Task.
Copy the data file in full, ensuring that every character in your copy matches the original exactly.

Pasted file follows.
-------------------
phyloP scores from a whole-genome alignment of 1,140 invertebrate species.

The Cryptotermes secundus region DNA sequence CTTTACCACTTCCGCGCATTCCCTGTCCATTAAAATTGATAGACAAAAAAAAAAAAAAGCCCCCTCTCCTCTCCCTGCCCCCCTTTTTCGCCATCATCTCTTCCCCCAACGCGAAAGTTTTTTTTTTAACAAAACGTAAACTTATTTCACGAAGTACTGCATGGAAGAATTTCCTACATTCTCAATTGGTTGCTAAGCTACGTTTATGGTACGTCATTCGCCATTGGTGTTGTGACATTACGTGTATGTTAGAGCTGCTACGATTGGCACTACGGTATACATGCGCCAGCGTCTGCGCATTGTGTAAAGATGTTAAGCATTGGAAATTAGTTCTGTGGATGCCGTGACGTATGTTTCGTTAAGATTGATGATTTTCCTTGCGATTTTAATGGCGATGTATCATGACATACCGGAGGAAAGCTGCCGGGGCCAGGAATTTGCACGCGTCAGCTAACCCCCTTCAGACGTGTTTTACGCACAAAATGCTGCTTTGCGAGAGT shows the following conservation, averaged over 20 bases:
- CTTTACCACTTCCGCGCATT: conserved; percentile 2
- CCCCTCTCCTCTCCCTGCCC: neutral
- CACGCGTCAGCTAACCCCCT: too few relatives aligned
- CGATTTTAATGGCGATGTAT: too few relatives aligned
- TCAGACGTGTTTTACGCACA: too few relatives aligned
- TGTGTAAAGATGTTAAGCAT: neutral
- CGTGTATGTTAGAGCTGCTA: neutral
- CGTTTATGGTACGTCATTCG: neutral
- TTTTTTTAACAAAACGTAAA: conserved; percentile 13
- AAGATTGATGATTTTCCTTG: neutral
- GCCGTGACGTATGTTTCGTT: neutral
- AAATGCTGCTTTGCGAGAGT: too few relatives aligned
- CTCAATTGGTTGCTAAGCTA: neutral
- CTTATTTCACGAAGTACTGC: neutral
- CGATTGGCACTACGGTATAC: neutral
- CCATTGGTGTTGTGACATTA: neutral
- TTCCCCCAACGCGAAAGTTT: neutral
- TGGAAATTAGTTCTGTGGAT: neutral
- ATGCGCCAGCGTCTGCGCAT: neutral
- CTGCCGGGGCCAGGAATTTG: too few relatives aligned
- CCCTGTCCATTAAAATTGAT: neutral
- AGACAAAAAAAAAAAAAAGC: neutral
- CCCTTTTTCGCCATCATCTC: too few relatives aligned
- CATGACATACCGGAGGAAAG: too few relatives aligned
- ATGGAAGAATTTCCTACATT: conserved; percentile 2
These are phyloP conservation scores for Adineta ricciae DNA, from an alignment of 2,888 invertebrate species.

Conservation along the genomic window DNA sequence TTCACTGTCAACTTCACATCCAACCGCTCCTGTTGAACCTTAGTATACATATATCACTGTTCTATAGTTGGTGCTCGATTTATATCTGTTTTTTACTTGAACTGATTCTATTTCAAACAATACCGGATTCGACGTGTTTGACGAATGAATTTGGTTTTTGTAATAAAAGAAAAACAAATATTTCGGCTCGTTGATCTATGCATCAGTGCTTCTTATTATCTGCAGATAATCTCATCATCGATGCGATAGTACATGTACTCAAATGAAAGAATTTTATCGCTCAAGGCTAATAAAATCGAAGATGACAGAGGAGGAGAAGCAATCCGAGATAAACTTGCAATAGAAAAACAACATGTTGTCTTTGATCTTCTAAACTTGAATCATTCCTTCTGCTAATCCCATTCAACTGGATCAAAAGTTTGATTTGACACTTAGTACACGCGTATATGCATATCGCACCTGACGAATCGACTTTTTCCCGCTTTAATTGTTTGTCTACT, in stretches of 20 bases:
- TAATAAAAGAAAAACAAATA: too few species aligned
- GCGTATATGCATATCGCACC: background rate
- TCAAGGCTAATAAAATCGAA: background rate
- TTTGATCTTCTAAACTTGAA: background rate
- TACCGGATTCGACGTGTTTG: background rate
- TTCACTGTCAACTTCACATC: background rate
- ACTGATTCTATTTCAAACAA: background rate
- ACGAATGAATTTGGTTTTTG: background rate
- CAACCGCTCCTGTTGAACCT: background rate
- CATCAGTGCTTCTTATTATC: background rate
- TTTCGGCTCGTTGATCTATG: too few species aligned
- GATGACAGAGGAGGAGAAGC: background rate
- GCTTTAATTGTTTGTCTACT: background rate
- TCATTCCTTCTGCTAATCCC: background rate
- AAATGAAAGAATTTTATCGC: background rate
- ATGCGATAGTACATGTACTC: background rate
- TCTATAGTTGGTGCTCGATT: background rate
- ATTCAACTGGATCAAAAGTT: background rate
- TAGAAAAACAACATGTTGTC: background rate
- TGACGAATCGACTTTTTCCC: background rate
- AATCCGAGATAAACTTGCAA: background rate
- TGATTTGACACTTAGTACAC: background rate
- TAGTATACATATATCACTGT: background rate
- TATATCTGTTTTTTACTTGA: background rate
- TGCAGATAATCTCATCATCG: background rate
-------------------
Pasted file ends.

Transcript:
phyloP scores from a whole-genome alignment of 1,140 invertebrate species.

The Cryptotermes secundus region DNA sequence CTTTACCACTTCCGCGCATTCCCTGTCCATTAAAATTGATAGACAAAAAAAAAAAAAAGCCCCCTCTCCTCTCCCTGCCCCCCTTTTTCGCCATCATCTCTTCCCCCAACGCGAAAGTTTTTTTTTTAACAAAACGTAAACTTATTTCACGAAGTACTGCATGGAAGAATTTCCTACATTCTCAATTGGTTGCTAAGCTACGTTTATGGTACGTCATTCGCCATTGGTGTTGTGACATTACGTGTATGTTAGAGCTGCTACGATTGGCACTACGGTATACATGCGCCAGCGTCTGCGCATTGTGTAAAGATGTTAAGCATTGGAAATTAGTTCTGTGGATGCCGTGACGTATGTTTCGTTAAGATTGATGATTTTCCTTGCGATTTTAATGGCGATGTATCATGACATACCGGAGGAAAGCTGCCGGGGCCAGGAATTTGCACGCGTCAGCTAACCCCCTTCAGACGTGTTTTACGCACAAAATGCTGCTTTGCGAGAGT shows the following conservation, averaged over 20 bases:
- CTTTACCACTTCCGCGCATT: conserved; percentile 2
- CCCCTCTCCTCTCCCTGCCC: neutral
- CACGCGTCAGCTAACCCCCT: too few relatives aligned
- CGATTTTAATGGCGATGTAT: too few relatives aligned
- TCAGACGTGTTTTACGCACA: too few relatives aligned
- TGTGTAAAGATGTTAAGCAT: neutral
- CGTGTATGTTAGAGCTGCTA: neutral
- CGTTTATGGTACGTCATTCG: neutral
- TTTTTTTAACAAAACGTAAA: conserved; percentile 13
- AAGATTGATGATTTTCCTTG: neutral
- GCCGTGACGTATGTTTCGTT: neutral
- AAATGCTGCTTTGCGAGAGT: too few relatives aligned
- CTCAATTGGTTGCTAAGCTA: neutral
- CTTATTTCACGAAGTACTGC: neutral
- CGATTGGCACTACGGTATAC: neutral
- CCATTGGTGTTGTGACATTA: neutral
- TTCCCCCAACGCGAAAGTTT: neutral
- TGGAAATTAGTTCTGTGGAT: neutral
- ATGCGCCAGCGTCTGCGCAT: neutral
- CTGCCGGGGCCAGGAATTTG: too few relatives aligned
- CCCTGTCCATTAAAATTGAT: neutral
- AGACAAAAAAAAAAAAAAGC: neutral
- CCCTTTTTCGCCATCATCTC: too few relatives aligned
- CATGACATACCGGAGGAAAG: too few relatives aligned
- ATGGAAGAATTTCCTACATT: conserved; percentile 2
These are phyloP conservation scores for Adineta ricciae DNA, from an alignment of 2,888 invertebrate species.

Conservation along the genomic window DNA sequence TTCACTGTCAACTTCACATCCAACCGCTCCTGTTGAACCTTAGTATACATATATCACTGTTCTATAGTTGGTGCTCGATTTATATCTGTTTTTTACTTGAACTGATTCTATTTCAAACAATACCGGATTCGACGTGTTTGACGAATGAATTTGGTTTTTGTAATAAAAGAAAAACAAATATTTCGGCTCGTTGATCTATGCATCAGTGCTTCTTATTATCTGCAGATAATCTCATCATCGATGCGATAGTACATGTACTCAAATGAAAGAATTTTATCGCTCAAGGCTAATAAAATCGAAGATGACAGAGGAGGAGAAGCAATCCGAGATAAACTTGCAATAGAAAAACAACATGTTGTCTTTGATCTTCTAAACTTGAATCATTCCTTCTGCTAATCCCATTCAACTGGATCAAAAGTTTGATTTGACACTTAGTACACGCGTATATGCATATCGCACCTGACGAATCGACTTTTTCCCGCTTTAATTGTTTGTCTACT, in stretches of 20 bases:
- TAATAAAAGAAAAACAAATA: too few species aligned
- GCGTATATGCATATCGCACC: background rate
- TCAAGGCTAATAAAATCGAA: background rate
- TTTGATCTTCTAAACTTGAA: background rate
- TACCGGATTCGACGTGTTTG: background rate
- TTCACTGTCAACTTCACATC: background rate
- ACTGATTCTATTTCAAACAA: background rate
- ACGAATGAATTTGGTTTTTG: background rate
- CAACCGCTCCTGTTGAACCT: background rate
- CATCAGTGCTTCTTATTATC: background rate
- TTTCGGCTCGTTGATCTATG: too few species aligned
- GATGACAGAGGAGGAGAAGC: background rate
- GCTTTAATTGTTTGTCTACT: background rate
- TCATTCCTTCTGCTAATCCC: background rate
- AAATGAAAGAATTTTATCGC: background rate
- ATGCGATAGTACATGTACTC: background rate
- TCTATAGTTGGTGCTCGATT: background rate
- ATTCAACTGGATCAAAAGTT: background rate
- TAGAAAAACAACATGTTGTC: background rate
- TGACGAATCGACTTTTTCCC: background rate
- AATCCGAGATAAACTTGCAA: background rate
- TGATTTGACACTTAGTACAC: background rate
- TAGTATACATATATCACTGT: background rate
- TATATCTGTTTTTTACTTGA: background rate
- TGCAGATAATCTCATCATCG: background rate